This is a post by @MargoJMilne and originally appeared here on Tuesday 12th June.
It's difficult. I'd love to blog more. I'd love to do so many other things more too! Go out with friends, go shopping, go on holiday, keep on with my voluntary work, hold down a job...
But I'm a spoonie. I'm dreadfully, cripplingly fatigued because of long-term illness - in my case multiple sclerosis. And not only am I short on energy in the first place, but it takes me ages to recover after doing anything.
This weekend is an example. My beautiful, much loved cat Bing died on Friday. It was very, very stressful. Then on Sunday I drove to Oxford for lunch. Before I took ill, I wouldn't have thought twice about driving 60 miles each way for lunch. Now, it's an expedition of Amazonian proportions.
Today is Tuesday. I've not been out of my PJs since Sunday night. I really need to go into town to the bank, but my body's having none of it. It is, in fact, my spoon overdraft that's stopping me dealing with my financial one until I've got that blasted spoon level back up again.
And that's just one of the many problems with the Work Capability Assessment, which decides whether - and at what rate - people should get Employment and Support Allowance (ESA). It asks nothing at all about fatigue. It asks whether you can do a task once, but not whether you can do it repeatedly. It doesn't ask how your ability to work is affected by stress. ("Sorry, Mr. Employer, I can't come in this week. I'm tired cos my cat died.")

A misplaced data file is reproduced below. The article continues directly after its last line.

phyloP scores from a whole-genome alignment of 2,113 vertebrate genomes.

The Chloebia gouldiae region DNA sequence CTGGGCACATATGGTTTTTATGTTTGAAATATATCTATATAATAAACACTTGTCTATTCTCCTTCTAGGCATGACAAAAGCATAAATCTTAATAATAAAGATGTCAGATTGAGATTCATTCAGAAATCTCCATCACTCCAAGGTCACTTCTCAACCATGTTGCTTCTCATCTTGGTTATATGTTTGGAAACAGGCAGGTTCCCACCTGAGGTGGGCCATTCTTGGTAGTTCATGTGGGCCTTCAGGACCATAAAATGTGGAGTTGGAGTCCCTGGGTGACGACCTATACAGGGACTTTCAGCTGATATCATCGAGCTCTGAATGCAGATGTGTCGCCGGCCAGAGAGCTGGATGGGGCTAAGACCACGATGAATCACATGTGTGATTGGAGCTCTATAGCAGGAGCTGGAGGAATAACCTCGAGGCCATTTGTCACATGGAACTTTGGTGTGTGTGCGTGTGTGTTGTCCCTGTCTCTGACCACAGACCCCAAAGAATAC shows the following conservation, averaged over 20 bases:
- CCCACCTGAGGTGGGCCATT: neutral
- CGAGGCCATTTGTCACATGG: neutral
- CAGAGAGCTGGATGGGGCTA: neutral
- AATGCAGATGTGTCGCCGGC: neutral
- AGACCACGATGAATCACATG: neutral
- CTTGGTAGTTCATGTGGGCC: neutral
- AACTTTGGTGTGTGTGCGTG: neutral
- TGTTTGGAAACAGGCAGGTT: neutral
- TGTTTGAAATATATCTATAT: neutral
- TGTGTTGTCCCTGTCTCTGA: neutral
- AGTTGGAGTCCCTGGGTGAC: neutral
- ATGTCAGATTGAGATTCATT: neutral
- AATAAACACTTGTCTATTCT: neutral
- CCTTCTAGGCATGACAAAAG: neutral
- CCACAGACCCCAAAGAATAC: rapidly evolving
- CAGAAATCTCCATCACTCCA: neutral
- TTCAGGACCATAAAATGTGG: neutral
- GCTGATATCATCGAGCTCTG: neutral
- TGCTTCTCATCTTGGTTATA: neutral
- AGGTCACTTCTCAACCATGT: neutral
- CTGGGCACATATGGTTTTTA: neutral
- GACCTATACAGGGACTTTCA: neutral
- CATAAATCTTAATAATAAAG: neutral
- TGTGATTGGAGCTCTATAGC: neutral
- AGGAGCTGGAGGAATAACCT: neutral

It's no wonder that so many people and organisations, including GPs, have denounced the WCA as inadequate. Staff members of ATOS, the company which carries out the assessments, have expressed concerns that not enough time is allowed for each appointment, for what are often complex cases with multiple comorbidities.
Karen Sherlock had multiple comorbidities - basically a lot of bad shit going on - but in her WCA she was put into the "work-related activity" group. That means they thought she'd be able to do some work, eventually.
Well, she couldn't. After a year's frantic, terrified gathering of evidence, Karen's appeal was successful, and she was placed in the support group.
And this week, two weeks after that decision, she died.
Wouldn't it be a wonderful memorial to Karen if this bluntest of blunt instruments were to be consigned to the history books forever? Let's continue to do all we can, for Karen and its other victims.